'They Have Escaped' ('He ovat paenneet'): Venice Review

(He ovat paenneet) They Have Escaped - H 2014
Courtesy of Biennale di Venezia

(He ovat paenneet) They Have Escaped - H 2014

A cliched story about teenage runaways slowly morphs into something deeper and more disturbing

Finnish director J.-P. Valkeapaa's Venice- and Toronto-selected film stars Teppo Manner and Roosa Soderholm as two teenage runaways

VENICE — A stuttering 19-year-old who's required to do his civilian service in a correctional facility for difficult youngsters is practically forced to run away with an obstinate 17-year-old girl who lives there in They Have Escaped (He ovat paenneet), the second feature from Finnish director J.-P. Valkeapaa (The Visitor). Initially, these two teenagers find themselves boxed in by the conventions of what feels like a middle-of-the-road film about young runaways. But as the duo comes to terms with their own freedom and the constant threats to it from all sides, Escaped turns into a more impressionistic fairy tale full of dark twists and surprises. Twin premieres at Venice and Toronto should precede a healthy festival tour and a series of VOD and TV offers, with a couple of theatrical sales not out of the question.

Joni (Teppo Manner) is a mousy and extremely shy boy of almost 20, who's been forced to work at a house where difficult young teenagers are placed — this in lieu of his military service, from which he went AWOL. He's told on his first day he'll go to prison if he escapes from his duties here. But of course such rules are made to be broken, if not directly by Joni then by the resident wild child, Raisa (Roosa Soderholm), whose bleached hair, bright-red lipstick and raccoon-like makeup are all pretty clear markers of her desire to be noticed and impose her personality.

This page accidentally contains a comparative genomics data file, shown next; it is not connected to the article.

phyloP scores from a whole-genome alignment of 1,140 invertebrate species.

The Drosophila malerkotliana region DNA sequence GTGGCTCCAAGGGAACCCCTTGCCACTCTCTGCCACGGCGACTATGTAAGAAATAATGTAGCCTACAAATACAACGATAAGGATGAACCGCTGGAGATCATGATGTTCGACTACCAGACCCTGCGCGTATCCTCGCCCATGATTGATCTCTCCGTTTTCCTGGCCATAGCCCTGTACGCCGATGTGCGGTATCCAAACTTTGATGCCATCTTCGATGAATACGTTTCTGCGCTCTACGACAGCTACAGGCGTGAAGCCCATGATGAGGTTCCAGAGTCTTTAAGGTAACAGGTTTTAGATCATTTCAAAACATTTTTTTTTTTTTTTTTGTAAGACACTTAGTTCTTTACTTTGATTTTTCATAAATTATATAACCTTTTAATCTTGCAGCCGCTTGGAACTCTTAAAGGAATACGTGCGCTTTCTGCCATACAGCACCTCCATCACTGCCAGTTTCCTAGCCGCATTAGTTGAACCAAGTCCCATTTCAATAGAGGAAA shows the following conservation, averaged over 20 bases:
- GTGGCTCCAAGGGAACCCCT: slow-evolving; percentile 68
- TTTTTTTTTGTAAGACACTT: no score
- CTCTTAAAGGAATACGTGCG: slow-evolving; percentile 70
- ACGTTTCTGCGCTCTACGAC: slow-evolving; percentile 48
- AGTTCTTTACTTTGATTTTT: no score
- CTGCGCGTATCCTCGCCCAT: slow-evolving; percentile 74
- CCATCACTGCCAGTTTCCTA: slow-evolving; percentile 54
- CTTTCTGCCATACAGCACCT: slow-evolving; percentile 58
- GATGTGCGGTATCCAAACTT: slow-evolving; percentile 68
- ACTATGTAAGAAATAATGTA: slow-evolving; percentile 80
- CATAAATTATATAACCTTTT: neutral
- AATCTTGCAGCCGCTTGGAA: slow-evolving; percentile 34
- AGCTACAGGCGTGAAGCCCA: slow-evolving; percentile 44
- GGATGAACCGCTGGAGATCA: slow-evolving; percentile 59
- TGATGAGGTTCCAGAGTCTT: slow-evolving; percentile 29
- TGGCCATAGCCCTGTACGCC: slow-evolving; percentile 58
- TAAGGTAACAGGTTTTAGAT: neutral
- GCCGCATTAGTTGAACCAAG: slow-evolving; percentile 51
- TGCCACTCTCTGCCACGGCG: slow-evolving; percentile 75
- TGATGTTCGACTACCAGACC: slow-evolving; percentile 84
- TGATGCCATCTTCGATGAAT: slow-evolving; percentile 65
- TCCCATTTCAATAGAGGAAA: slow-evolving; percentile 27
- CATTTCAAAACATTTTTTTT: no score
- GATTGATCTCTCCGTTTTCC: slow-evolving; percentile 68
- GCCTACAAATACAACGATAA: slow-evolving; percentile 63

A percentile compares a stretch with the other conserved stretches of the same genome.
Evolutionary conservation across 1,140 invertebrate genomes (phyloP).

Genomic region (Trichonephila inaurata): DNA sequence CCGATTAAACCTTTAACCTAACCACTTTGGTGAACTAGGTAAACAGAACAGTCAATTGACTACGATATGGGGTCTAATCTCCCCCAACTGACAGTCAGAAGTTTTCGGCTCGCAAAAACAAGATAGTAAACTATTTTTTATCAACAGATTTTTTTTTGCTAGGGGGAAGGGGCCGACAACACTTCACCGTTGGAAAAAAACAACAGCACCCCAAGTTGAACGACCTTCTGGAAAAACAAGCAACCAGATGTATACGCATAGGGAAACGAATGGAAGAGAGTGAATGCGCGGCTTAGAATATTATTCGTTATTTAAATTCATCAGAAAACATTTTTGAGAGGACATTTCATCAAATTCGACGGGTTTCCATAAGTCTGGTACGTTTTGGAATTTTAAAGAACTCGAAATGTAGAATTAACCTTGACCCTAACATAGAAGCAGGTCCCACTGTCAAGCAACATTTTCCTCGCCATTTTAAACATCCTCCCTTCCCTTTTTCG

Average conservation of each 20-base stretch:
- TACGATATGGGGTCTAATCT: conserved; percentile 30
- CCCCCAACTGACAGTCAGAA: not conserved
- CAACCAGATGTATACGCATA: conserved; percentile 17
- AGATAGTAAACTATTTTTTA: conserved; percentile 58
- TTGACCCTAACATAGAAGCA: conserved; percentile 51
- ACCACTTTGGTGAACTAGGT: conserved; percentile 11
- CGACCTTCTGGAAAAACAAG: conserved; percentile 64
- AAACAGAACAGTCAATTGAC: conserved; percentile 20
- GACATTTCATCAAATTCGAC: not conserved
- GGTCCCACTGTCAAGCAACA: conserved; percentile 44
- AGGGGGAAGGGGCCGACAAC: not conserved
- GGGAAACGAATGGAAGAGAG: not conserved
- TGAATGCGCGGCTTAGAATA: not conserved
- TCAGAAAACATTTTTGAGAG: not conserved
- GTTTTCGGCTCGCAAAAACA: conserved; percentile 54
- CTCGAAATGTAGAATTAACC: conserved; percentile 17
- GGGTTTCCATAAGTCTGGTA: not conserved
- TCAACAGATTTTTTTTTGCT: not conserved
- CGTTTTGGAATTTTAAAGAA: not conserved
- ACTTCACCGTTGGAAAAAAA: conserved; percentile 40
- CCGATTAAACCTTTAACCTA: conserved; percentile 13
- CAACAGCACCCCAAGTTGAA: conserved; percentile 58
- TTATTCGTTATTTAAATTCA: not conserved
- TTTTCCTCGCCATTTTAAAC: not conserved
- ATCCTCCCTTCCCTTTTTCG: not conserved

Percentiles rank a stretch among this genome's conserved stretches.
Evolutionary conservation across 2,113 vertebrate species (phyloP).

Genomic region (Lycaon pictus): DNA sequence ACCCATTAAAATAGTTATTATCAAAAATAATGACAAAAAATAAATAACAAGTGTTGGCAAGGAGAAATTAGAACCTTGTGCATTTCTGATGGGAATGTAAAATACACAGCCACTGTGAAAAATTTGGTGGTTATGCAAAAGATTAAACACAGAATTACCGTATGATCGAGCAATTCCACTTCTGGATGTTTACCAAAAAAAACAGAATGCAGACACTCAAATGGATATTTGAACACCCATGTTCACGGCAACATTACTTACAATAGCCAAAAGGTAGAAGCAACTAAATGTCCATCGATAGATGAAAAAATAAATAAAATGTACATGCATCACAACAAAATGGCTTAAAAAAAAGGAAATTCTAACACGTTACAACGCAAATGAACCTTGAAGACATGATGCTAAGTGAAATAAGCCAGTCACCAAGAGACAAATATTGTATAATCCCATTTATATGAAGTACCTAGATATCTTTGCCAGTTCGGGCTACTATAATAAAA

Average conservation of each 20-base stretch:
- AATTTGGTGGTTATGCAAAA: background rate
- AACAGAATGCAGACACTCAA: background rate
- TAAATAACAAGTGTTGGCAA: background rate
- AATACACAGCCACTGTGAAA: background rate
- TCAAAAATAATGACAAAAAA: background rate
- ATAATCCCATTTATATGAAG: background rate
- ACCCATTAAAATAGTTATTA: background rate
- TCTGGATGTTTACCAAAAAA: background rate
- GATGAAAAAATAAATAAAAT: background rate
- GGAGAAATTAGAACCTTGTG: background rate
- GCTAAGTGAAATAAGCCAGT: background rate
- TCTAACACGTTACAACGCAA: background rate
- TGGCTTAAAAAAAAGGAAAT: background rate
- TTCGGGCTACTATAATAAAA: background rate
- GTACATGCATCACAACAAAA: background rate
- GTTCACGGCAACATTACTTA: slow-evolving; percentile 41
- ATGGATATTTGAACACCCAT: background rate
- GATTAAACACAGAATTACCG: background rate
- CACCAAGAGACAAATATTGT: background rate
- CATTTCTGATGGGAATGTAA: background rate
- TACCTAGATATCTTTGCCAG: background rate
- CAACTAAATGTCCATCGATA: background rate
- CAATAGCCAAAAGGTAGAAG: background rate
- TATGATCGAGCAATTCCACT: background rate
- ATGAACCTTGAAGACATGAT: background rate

Raisa wants to escape at any cost, Joni has a car that he uses to pick up the groceries for the institution's canteen and it doesn't take long before they embark on a trip together. Joni, who is made fun of because he stutters, remains practically silent, nodding much more than talking. He'd love to blend in with the furniture. Raisa's his total opposite in every sense and of course opposites attract, especially after the punky blonde basically bribes the shy boy into sexual submission by putting his hands on her bare breasts before telling him: "Don't tell on me." Over the course of the first half-hour, They Have Escaped feels almost calculatedly cliched.

The dynamics thus seem crystal clear from the outset, though Valkeapaa risks — during an extremely banal series of scenes that start at a gas station's fast-food counter — losing his audience by prolonging the clichés for too long and pushing them too far. Thankfully, there's something about the film's slightly uneasy atmosphere, with an unspecified, underlying tension that's mainly derived from the creepily effective soundscape, that fascinates. Several short, nightmarish flashes, which could be flashbacks, flash-forwards or bad dreams, further help foreshadow that something more interesting lies ahead.

The more adults try to impose rules on the children in order to calm them down, the more they want to cut loose. The more rules they break, the angrier the adults become. It's a vicious cycle that, in the closing reels, literally grows nasty after the duo trespasses onto private property and find themselves subsequently practically drowning in blood. The almost surreal quality of these scenes stands in stark contrast to the film's opening and suggests on a much more visceral level how brutally teenagers can be lost in a world in which they are expected to act as adults but don't (yet) know, understand or agree with the rules.

Newcomer Roosa is appropriately intense and greatly aided by her character's over-the-top looks, while Manner is convincing as the meek geek for whom a first glimpse of female flesh is enough to fuel his desire to flaunt the rules.

The entire production, though clearly humble in terms of budget, often manages to maximize the impact of cinematographer Pietari Peltola's visuals and especially the sound and heterogeneous music selection, which help establish the film's tricky tonal shift into much more primal territory.

Production companies: Helsinki Filmi, Revolver Amsterdam
Cast: Teppo Manner, Roosa Soderholm, Petteri Pennila, Pelle Heikkila
Director: J.-P. Valkeapaa
Screenplay: J.-P. Valkeapaa, Pilvi Peltola
Producer: Aleksi Bardy
Director of photography: Pietari Peltola
Production designer: Markku Patila
Costume designer: Tiina Wilen
Editor: Mervo Junkkonen
Music: Helge Slikker
Sales: Yellow Affair

No rating, 102 minutes